Tamara Łempicka (1898-1980), known as Tamara de Lempicka, was a Polish artist who lived in Paris between the world wars and relocated to the United States in 1939.
Her breakthrough came at the 1925 International Exhibition of Modern Decorative and Industrial Arts, which gave its name to the Art Deco movement. She exhibited her paintings in two of the exhibition’s venues, where they were spotted by journalists from Harper’s Bazaar and other fashion magazines. Exhibitions in Italy and the United States followed.
In 1929, Lempicka painted her famous Autoportrait (Tamara in a Green Bugatti) for the cover of the German fashion magazine Die Dame. At the height of her popularity in the 1930s, she painted portraits of King Alfonso XIII of Spain and Queen Elizabeth of Greece.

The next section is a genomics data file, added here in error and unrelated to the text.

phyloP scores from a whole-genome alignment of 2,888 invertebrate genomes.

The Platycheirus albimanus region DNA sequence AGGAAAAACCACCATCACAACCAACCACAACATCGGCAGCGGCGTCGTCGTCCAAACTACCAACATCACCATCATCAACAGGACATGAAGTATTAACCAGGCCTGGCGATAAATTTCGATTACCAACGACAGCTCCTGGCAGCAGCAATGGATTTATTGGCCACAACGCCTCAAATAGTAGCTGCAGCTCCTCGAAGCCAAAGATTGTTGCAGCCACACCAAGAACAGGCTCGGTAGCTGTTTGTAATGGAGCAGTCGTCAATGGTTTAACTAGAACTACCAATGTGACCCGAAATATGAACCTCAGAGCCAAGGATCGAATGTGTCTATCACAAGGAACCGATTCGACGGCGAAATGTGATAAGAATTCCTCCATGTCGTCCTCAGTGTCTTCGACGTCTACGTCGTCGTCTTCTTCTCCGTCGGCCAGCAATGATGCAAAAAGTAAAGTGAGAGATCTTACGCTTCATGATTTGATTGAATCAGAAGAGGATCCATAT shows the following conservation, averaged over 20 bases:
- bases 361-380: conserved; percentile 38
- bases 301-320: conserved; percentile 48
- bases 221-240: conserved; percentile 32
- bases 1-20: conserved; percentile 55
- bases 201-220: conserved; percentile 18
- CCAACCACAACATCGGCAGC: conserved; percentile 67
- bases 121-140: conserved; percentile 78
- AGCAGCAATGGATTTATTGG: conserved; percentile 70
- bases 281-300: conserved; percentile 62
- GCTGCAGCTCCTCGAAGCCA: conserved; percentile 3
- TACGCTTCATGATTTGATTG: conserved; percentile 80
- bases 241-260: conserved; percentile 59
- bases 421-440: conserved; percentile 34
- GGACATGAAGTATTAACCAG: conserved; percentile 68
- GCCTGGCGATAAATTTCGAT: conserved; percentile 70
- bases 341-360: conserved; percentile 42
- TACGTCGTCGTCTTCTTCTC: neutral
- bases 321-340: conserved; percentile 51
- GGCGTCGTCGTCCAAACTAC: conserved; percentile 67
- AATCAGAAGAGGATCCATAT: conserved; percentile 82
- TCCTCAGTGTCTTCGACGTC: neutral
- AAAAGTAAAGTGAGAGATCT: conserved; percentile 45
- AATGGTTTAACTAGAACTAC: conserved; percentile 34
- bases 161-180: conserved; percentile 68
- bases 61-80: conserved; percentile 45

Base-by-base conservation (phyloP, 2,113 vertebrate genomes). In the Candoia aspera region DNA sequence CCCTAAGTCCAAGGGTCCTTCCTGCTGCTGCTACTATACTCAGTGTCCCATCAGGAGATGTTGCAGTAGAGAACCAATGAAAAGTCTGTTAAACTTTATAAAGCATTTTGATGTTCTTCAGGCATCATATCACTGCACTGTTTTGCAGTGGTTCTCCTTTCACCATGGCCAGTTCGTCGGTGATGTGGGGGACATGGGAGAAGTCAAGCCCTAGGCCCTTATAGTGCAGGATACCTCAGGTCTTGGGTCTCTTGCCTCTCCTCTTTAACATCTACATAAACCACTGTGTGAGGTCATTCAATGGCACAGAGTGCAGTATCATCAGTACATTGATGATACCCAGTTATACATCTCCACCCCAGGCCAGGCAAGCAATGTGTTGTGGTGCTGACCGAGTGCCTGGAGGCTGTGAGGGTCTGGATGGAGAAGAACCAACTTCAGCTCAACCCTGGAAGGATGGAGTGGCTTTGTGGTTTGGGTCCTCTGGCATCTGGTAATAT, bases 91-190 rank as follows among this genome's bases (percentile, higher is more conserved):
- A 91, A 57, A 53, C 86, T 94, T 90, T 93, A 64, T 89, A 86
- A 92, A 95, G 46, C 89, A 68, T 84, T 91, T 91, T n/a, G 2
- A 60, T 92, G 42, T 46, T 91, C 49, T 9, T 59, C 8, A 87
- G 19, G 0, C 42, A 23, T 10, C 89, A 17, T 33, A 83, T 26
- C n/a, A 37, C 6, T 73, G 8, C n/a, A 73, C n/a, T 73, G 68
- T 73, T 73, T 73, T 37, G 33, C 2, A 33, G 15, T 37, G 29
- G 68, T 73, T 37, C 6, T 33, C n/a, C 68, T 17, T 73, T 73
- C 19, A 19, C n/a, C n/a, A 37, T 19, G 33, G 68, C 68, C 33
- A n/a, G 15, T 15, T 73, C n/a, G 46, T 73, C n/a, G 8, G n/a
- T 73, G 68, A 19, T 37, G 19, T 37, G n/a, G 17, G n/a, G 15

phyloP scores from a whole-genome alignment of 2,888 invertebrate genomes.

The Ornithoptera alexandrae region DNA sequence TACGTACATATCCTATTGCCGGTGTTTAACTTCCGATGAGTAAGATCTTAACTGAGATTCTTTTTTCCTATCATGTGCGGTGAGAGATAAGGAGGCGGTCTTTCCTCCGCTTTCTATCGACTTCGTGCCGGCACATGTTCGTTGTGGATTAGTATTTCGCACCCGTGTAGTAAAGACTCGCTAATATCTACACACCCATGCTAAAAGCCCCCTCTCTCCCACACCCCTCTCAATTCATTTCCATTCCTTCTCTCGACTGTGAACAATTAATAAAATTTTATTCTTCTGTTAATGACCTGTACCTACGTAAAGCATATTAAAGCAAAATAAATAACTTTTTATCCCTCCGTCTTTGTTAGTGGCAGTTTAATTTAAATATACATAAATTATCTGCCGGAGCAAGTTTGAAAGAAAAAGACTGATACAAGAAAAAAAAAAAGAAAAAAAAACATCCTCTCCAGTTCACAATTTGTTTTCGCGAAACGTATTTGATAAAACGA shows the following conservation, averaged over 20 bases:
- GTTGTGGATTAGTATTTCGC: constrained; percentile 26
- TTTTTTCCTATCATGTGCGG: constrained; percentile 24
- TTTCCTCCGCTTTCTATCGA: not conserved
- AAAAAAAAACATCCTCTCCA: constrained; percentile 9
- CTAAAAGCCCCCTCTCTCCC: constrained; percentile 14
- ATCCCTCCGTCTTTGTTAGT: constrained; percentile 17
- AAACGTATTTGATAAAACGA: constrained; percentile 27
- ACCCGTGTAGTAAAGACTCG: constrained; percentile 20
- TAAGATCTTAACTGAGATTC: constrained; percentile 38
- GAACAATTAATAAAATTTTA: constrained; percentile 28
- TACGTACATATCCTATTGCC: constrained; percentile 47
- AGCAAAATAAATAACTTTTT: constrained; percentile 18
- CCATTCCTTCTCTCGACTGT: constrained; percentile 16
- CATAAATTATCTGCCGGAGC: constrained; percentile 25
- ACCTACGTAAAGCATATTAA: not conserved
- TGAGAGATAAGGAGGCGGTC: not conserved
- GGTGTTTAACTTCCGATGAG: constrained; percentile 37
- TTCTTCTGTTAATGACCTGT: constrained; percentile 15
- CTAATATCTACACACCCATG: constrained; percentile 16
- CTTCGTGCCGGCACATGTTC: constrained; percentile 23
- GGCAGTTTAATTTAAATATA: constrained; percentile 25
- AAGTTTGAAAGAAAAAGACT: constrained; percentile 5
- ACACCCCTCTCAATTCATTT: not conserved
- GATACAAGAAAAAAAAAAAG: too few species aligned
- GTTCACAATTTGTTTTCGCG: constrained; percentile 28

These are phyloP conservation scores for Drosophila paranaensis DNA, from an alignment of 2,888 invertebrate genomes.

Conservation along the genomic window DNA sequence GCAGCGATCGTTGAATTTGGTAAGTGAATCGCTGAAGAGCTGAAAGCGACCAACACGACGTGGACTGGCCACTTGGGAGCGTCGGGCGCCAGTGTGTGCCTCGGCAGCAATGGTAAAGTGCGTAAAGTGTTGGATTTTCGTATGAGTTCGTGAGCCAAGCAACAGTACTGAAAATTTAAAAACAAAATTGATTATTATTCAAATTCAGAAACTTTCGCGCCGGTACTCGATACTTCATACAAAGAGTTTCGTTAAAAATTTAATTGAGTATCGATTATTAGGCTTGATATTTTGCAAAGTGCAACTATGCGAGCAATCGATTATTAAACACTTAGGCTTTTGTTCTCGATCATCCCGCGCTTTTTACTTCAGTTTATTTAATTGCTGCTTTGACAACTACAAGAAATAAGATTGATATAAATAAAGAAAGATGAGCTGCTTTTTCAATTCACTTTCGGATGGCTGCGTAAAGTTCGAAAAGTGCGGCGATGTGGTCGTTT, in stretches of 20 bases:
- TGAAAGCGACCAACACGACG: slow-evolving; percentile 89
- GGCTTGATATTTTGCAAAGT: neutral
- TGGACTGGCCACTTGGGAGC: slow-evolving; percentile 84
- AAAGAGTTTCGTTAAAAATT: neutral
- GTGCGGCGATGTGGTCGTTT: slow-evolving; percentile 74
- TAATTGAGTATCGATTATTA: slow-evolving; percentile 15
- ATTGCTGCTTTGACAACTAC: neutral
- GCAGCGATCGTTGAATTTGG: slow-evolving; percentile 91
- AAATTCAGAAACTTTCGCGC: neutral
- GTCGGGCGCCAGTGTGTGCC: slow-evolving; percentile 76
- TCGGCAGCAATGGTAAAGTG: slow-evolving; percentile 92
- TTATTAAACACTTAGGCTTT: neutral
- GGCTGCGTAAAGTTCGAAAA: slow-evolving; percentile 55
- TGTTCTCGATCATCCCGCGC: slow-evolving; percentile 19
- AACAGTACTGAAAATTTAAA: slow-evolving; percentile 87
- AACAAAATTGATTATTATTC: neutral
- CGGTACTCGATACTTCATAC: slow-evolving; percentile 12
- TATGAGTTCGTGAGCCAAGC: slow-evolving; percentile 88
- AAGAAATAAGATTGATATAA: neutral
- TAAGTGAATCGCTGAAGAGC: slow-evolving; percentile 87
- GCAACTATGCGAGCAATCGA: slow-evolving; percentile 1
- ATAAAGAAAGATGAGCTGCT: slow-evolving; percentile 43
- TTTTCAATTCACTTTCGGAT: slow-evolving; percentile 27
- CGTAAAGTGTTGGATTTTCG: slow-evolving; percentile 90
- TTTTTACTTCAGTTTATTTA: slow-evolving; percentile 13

Her Art Deco style fell out of fashion after the Second World War but was rediscovered in the 1960s. A retrospective exhibition held at the Luxembourg Gallery in 1972, eight years before her death, received positive reviews. Lempicka’s paintings were featured on the British book covers of Ayn Rand’s The Fountainhead and Atlas Shrugged.
Owing to her marriage to Austro-Hungarian Baron Raoul Kuffner, Lempicka became known in the press as “The Baroness with the Brush”. She had affairs with men and women throughout her life.